Chapter 29 : Reminders
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Sirius climbed the stairs to the top of the house, Hermione’s words ringing in his ears. “Was there someone you were going to marry, Sirius?” Hermione, he thought, you don’t know the half of it.
He hadn’t really thought about Laura in ages. Not properly, not like he should have, because he’d been trying to do what the Dementors had encouraged: forget her. And it wasn’t that he wanted to forget her – someone like her should be remembered forever and celebrated – but because, even now, it was still too painful. The first person he’d really loved, and the first one he’d failed so badly. The first one who had died because of him.
He reached his bedroom, the one he’d left behind as a teenager and was now forced to live in again, and shut the door behind him, reaching distractedly into a pocket as he did so. There it was: the photograph. Old, torn around the edges, even fraying in some places from being held too much, its very existence both thrilled and tormented him. Pulling it out and looking at it again, he tried to remember what it had been like to be so happy.
They had been happy, he knew that. He’d never been happier. And their smiles showed that, their arms around each other – if he remembered correctly, James had interrupted them mid-snog and they’d just turned around and posed for the camera. He stared at the picture for a little while, watching as the young couple in it turned to each other again and kissed, just quickly, before looking back at the camera and grinning again in a bit of a guilty way.
“I’m sorry, Laura,” he whispered to the girl whose smiling face tore at his heart. “I’m so sorry.”
What he wouldn’t give to hold her again, he thought, tears forming in the corners of his eyes. What he wouldn’t give for just one more day – an hour even, or a minute. Anything. Because he’d tried holding other girls and it just wasn’t the same, they didn’t reach into his heart like Laura had and, well, their hair had smelled different. Put another way, they hadn’t been her, and he’d never really been able to forgive them for that.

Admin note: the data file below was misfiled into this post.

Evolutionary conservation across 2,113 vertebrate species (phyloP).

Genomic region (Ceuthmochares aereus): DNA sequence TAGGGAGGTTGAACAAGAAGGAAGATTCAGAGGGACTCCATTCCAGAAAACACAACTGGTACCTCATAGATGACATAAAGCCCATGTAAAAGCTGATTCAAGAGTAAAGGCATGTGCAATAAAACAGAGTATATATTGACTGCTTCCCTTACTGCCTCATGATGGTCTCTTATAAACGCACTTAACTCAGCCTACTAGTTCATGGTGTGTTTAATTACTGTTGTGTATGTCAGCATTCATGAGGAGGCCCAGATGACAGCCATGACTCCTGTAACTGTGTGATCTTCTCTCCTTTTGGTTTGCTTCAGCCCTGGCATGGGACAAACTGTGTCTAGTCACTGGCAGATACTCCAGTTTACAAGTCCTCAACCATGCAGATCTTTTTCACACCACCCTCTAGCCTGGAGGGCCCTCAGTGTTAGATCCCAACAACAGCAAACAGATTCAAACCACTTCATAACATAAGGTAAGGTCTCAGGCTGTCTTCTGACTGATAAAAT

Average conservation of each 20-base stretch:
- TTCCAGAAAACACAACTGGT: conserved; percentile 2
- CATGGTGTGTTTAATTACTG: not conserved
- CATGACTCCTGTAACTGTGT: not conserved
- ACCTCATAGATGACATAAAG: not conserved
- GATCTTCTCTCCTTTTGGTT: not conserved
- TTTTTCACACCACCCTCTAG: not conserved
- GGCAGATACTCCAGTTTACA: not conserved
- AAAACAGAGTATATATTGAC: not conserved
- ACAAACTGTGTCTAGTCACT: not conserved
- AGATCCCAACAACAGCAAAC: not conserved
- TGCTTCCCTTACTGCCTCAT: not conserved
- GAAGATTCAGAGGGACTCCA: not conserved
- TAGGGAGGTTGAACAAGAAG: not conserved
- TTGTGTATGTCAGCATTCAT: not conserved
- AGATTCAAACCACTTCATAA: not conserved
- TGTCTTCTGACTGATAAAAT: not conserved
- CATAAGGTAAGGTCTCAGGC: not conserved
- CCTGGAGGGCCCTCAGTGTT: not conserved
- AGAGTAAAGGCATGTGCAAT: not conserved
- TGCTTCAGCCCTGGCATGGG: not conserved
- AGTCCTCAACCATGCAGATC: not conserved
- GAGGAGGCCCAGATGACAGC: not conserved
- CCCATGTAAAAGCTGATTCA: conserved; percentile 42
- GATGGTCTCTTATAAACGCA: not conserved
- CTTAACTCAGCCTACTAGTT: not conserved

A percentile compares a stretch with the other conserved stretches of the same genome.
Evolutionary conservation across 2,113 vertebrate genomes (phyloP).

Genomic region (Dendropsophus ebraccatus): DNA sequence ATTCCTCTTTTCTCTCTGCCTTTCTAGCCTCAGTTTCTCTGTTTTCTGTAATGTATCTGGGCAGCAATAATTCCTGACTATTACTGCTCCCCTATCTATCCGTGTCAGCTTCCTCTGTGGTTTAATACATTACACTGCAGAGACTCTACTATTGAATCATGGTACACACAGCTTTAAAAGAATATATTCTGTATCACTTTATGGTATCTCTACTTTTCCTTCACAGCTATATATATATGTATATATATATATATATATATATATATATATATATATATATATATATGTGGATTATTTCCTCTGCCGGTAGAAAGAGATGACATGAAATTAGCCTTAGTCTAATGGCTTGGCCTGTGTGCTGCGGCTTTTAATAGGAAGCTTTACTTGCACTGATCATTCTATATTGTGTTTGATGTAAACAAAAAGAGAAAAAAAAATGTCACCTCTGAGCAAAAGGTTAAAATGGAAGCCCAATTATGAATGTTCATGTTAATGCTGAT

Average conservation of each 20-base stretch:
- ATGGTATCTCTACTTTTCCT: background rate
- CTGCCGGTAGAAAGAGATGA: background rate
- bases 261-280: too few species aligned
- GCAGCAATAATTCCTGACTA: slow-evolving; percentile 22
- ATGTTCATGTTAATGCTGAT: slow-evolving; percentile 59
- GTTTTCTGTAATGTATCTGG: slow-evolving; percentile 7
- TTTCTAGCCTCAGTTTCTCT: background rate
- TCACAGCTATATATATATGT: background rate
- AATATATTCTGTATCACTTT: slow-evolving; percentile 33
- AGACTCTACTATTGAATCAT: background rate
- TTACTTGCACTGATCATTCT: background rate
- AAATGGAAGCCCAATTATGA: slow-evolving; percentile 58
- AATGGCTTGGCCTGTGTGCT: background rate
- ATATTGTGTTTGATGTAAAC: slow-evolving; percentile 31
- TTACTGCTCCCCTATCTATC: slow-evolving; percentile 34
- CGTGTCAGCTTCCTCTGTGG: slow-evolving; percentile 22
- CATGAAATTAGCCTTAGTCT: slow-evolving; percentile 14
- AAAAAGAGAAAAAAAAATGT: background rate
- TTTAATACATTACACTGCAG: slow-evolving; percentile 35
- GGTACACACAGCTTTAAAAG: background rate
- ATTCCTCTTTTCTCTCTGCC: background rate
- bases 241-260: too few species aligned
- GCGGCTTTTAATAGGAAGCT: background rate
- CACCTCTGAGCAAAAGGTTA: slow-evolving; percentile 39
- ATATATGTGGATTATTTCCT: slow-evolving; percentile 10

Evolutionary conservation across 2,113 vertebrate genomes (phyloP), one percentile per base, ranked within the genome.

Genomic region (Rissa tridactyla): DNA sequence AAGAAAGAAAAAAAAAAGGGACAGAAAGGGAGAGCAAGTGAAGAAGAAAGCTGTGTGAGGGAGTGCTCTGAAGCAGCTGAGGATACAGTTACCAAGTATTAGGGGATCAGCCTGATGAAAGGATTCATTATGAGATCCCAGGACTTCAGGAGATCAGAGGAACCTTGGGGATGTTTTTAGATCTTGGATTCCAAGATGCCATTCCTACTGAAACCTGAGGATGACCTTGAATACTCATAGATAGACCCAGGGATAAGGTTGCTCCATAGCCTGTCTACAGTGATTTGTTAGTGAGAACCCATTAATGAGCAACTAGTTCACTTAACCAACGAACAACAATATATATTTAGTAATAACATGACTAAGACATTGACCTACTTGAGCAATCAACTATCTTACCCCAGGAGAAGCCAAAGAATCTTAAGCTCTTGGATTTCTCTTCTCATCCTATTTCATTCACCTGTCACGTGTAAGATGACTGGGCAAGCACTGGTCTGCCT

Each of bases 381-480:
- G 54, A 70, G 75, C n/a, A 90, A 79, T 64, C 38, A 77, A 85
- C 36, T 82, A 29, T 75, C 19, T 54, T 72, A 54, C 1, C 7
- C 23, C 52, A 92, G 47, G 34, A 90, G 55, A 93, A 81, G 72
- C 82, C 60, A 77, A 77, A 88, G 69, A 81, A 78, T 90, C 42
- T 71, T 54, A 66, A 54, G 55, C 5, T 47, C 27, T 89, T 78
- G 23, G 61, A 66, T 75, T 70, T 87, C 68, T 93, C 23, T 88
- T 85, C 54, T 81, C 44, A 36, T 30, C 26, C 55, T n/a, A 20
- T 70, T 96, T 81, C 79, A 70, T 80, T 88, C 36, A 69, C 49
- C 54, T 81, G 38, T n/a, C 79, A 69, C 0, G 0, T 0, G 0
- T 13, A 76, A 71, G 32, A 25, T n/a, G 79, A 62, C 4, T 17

Damn it, I don’t even remember what she smelled like anymore.
He threw the photograph onto the floor and stormed out of the room, slamming the door behind him, furious with himself once more for letting her die. For not being there to save her.
“Is that you, Sirius?” came Molly Weasley’s voice up the stairs. “Can you come into the dining room for a minute please?”
“Hell no,” he muttered under his breath. “Not now.” Frankly, the last thing he wanted was human company, so he detoured on the landing of the floor below and opened the door to his mother’s room. “Be down in a minute,” he called over his shoulder. “Just need to check on Buckbeak.”
“Well, when you’re done,” Molly said.
“Right,” he replied, closing the door and turning to the big Hippogriff before bowing to it. This is much better. I don’t need to put on a face for you.
Buckbeak was a blessing, he realised, because looking after the beast was something that devoured enough time and attention to stop him from dwelling too much on the past. Not that the present or the future held much hope or joy at the moment, but they beat the past hands down. At least, in this reality, since he’d got out of Azkaban, he hadn’t screwed anything up too momentously – or at least, no one had died because of something he’d done or a decision he had made. Overall, things were actually going remarkably well, if he excluded the fact that he was stuck in this horrible house again. Once Voldemort was defeated he’d even be able to re-join society, maybe even learn how to live again.
“Damn you, Laura,” he muttered. “If you hadn’t existed, this would be so much easier …”
But he couldn’t even keep that façade up for long. Laura had been what had made it all worthwhile. No, if he was going to damn anyone, it would be Hermione. It was her fault. If she hadn’t dragged it all up again …
Sirius looked at the old wardrobe he’d hidden the bottles in, the Firewhisky that Molly and Arthur didn’t know about. Hell, even Moony didn’t know about these ones. Just a swig, he thought. Just to get her out of my head again. And, once Buckbeak was happily feeding himself the dead rats Sirius had found (nice irony there, he realised), he wandered over, opened the wardrobe door and had a very quick drink.
It was the same toast every time, and every time it hurt to say it.
Another swig, again a quick one. That’s enough. Just enough to put on a normal face to that lot downstairs. Taking a deep breath, he opened the door and headed back out into the house.
“Now, Molly,” he heard himself saying as he made his way towards the dining room, and surprising himself by how natural he sounded, “what was it you wanted?”
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